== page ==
Drug-related arrests related to the Coliseum event added to the jails population issues, he said. The event impacted us in a negative way in terms of our population. We had nine drug arrests from traffic stops of people going to the concert. There were two drug overdoses reported before 10 a.m., said Emery. A traffic stop by McLean County sheriffs officers netted 2 pounds of marijuana scheduled for delivery to concert patrons, said the sheriff. On Saturday, the jails population peaked at 270, a number that includes those held on new charges along with people serving sentences and awaiting trial. A decision on when the inmates will be returned to McLean County will be made after a review of the population, said Emery. Bloomington police reports indicate that Ecstasy, methamphetamine, cocaine and marijuana were found in vehicles of people stopped Friday afternoon. During the concert, a man was removed after he was found naked on the floor. He was charged with aggravated battery to a police officer for allegedly kicking an officer who tried to restrain him. More than two dozen Bloomington police officers were at the concert on hire-back status, meaning the Coliseum, which is owned by the city by privately managed, will reimburse the city for their salary, including overtime. Bloomington Fire Chief Mike Kimmerling said eight paramedics were stationed at the concert venue, also on hire-back status. Its not uncommon for the fire department to staff events there but the fire chief noted that guests at previous Bassnectar shows have needed medical attention for issues ranging from dehydration to substance abuse. The sold-out concert was attended by about 6,000 people, many of them willing to stand in line for several hours Friday to obtain wristbands that afforded them spots on the floor near the stage. John Butler, president of Central Illinois Arena Management, the firm that manages the Coliseum, did not return a call for comment on the problems generated by the event.
Carnegie Hall concert goes on, after strike canceled performance
The dispute hangs on whether the stagehands – mostly prop-makers, carpenters and electricians – should have a role in a new educational wing that the Carnegie Hall Corp plans to open above the hall next year. The corporation wants to hire cheaper labor at the education wing. Negotiations with the union took an unprecedented turn on Wednesday when Local 1 of the International Alliance of Theatrical Stage Employees decided to go on strike for the first time in the history of Carnegie Hall. However, when James Claffey, president of Local 1, emerged from negotiations on Thursday afternoon, he announced the union had agreed to pull down the picket line for the day, citing progress in the talks. “This is a goodwill gesture towards Carnegie Hall,” said Claffey, whose local has negotiated some of the most lucrative pay in the industry. He later said further progress had been made, and that even though picketing would continue, he hoped to reach a deal by Friday. Carnegie Hall’s five full-time stagehands make an average of $400,000 per year including benefits, The New York Times reported, citing the organization’s tax returns. Claffey said there were many more stagehands represented by the union who work only sporadically. “This dispute is not about those employees,” Claffey said. “This is about everyone else. These are middle class employees.” The strike forced Carnegie Hall to cancel a performance by the Philadelphia Orchestra with violinist Joshua Bell.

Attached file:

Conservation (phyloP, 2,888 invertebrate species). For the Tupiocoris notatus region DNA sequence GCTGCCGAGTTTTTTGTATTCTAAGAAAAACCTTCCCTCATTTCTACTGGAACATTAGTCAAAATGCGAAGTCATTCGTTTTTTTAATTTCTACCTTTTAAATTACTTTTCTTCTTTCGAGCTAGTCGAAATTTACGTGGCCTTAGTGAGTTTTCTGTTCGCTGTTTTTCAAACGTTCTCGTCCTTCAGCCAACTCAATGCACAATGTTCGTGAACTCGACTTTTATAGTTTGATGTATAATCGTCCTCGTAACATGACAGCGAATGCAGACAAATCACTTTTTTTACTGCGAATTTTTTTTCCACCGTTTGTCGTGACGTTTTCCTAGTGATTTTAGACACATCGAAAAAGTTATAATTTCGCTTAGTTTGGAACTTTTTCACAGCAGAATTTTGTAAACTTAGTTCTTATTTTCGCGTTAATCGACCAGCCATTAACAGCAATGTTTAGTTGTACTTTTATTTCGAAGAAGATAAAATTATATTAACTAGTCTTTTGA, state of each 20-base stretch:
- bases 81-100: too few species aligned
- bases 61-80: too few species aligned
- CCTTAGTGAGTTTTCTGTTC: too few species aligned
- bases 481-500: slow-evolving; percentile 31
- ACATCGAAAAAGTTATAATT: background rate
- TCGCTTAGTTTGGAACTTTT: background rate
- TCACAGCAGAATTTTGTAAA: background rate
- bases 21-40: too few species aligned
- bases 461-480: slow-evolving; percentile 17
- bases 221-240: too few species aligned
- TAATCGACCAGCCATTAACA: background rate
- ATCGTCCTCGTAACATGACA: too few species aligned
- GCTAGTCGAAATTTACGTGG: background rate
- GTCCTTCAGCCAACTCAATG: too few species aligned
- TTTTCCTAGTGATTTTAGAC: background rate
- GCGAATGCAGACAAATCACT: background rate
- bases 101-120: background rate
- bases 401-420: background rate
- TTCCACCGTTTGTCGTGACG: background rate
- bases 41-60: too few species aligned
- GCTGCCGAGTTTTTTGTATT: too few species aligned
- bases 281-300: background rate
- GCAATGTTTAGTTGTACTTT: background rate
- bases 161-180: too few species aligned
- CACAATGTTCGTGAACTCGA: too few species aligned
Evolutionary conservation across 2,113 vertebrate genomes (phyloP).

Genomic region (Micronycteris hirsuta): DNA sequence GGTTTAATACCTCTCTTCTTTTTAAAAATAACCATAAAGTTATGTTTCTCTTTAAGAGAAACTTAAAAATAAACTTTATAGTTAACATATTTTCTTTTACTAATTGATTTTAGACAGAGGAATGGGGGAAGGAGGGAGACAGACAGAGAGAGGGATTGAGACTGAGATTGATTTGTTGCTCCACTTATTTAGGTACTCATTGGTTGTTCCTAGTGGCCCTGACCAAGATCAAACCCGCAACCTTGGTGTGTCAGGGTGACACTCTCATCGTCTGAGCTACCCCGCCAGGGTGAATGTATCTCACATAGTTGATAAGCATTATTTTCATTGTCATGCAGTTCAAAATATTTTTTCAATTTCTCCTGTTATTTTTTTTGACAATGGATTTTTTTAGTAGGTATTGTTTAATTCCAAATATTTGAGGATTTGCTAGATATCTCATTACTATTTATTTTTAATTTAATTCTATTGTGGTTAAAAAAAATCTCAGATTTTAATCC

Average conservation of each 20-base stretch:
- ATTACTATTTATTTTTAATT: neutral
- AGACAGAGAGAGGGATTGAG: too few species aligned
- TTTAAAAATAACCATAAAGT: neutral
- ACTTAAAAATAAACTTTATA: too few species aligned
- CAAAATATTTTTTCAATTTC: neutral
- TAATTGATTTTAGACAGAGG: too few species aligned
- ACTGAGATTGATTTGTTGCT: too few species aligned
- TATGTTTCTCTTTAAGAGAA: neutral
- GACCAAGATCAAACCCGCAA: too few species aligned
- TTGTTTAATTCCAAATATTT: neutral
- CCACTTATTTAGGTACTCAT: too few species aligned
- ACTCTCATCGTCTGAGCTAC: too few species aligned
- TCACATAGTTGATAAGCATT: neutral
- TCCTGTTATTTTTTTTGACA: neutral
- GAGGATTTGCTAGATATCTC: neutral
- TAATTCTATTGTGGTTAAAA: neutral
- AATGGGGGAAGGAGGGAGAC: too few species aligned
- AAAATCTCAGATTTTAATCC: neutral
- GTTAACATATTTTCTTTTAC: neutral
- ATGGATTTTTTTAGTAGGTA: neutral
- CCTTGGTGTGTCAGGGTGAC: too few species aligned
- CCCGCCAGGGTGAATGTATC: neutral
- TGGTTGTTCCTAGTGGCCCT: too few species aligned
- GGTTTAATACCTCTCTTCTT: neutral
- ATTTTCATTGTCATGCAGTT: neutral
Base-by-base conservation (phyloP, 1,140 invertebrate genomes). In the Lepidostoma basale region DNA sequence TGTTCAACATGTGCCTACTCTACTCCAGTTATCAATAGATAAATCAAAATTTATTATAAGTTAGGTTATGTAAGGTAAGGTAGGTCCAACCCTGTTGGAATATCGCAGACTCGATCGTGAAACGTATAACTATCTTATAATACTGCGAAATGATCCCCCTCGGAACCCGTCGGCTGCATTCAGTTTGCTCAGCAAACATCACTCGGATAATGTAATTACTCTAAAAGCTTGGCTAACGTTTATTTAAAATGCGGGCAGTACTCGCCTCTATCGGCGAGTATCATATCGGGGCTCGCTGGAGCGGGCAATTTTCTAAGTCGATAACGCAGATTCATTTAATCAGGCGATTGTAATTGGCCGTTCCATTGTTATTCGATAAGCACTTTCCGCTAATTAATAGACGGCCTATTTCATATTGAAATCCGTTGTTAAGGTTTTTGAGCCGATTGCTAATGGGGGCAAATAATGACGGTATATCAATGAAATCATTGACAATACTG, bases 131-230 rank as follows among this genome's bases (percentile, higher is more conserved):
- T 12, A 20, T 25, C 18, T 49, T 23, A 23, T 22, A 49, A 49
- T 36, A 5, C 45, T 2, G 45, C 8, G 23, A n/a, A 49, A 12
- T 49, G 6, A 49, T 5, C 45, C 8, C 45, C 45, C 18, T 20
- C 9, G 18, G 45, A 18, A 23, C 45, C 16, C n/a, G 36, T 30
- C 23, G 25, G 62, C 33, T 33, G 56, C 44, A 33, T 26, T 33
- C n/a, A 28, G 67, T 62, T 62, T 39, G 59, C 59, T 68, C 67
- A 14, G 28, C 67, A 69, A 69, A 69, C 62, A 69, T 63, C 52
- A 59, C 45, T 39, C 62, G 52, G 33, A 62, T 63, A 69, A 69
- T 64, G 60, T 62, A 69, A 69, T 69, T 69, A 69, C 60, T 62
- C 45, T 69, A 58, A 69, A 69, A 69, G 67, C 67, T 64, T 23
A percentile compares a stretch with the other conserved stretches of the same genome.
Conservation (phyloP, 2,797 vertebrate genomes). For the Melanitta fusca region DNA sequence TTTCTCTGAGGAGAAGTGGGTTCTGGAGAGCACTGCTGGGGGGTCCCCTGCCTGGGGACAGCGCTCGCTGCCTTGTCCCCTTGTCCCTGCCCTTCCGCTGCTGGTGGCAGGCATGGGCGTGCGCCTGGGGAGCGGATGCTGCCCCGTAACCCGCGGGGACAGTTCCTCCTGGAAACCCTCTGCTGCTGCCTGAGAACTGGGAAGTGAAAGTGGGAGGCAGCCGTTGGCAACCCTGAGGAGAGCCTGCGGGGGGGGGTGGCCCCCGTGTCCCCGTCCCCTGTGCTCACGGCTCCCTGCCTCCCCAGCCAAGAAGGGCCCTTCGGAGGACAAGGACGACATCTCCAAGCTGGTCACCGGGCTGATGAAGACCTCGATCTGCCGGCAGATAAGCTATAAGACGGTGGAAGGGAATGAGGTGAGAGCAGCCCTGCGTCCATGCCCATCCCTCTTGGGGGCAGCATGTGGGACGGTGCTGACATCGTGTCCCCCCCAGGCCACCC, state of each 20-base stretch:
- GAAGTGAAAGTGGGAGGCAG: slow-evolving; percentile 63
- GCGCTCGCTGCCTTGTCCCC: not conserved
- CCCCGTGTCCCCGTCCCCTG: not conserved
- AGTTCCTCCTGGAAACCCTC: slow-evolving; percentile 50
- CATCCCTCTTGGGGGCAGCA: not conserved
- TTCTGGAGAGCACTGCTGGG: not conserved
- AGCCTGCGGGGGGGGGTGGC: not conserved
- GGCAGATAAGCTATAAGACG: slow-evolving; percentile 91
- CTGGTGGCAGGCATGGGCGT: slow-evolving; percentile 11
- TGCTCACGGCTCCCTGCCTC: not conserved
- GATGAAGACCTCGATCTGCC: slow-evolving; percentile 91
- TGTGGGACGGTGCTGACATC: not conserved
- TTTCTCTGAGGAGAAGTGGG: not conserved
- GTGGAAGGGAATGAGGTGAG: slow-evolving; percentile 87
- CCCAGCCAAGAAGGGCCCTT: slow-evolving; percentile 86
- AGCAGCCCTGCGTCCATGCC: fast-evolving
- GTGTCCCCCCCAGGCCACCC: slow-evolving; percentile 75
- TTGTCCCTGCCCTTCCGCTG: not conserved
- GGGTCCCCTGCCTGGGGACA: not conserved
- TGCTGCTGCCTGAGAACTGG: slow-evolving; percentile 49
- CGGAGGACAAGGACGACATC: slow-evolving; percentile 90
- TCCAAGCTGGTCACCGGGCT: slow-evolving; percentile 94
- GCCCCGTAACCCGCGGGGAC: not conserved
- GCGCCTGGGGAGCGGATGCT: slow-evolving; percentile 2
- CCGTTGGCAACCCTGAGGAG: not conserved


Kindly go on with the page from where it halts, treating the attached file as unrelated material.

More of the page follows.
Concert boosts demand on jail, hospitals
We had the means for $10 here and $10 there, a lot of kids don’t.” The retired teacher from Freehold, her husband William and son Matt started The Project Matters in memory of her other son, Benjamin, a musician who died at 19. Since its inception, the foundation has bought those strings and done much more, including buying instruments and renting studio time for New Jersey bands with musicians 21 and under. After doing some research, they choose a band to help for a year. The fourth band to benefit from The Project Matters named after Benjamin’s posthumously pressed CD named “Matters” is GNGR (pronounced ginger), who will be playing Wednesday night at the organization’s benefit concert at Mexicali Live in Teaneck . “It’s provided gear and financial support that’s also going into recordings,” said GNGR guitarist Jake Lefkowitz, 17 and a senior at Wayne Hills High School. GNGR is a rock band made up of five guys from North Jersey who got connected through School of Rock. Four of them are seniors in high school, and one graduated last spring. Lefkowitz describes their music as “rock at its simplest terms. Foo Fighters meets Skynyrd, all the way back to The Doors and Pearl Jam.” They play all original songs except for a few covers. Wednesday night one of those cover songs will be Benjamin High’s “Motorway.” “It’s not just they’re helping us, we want to help them because of their cause,” said Lefkowitz of The Project Matters. “We’re trying to spread the music their son wrote.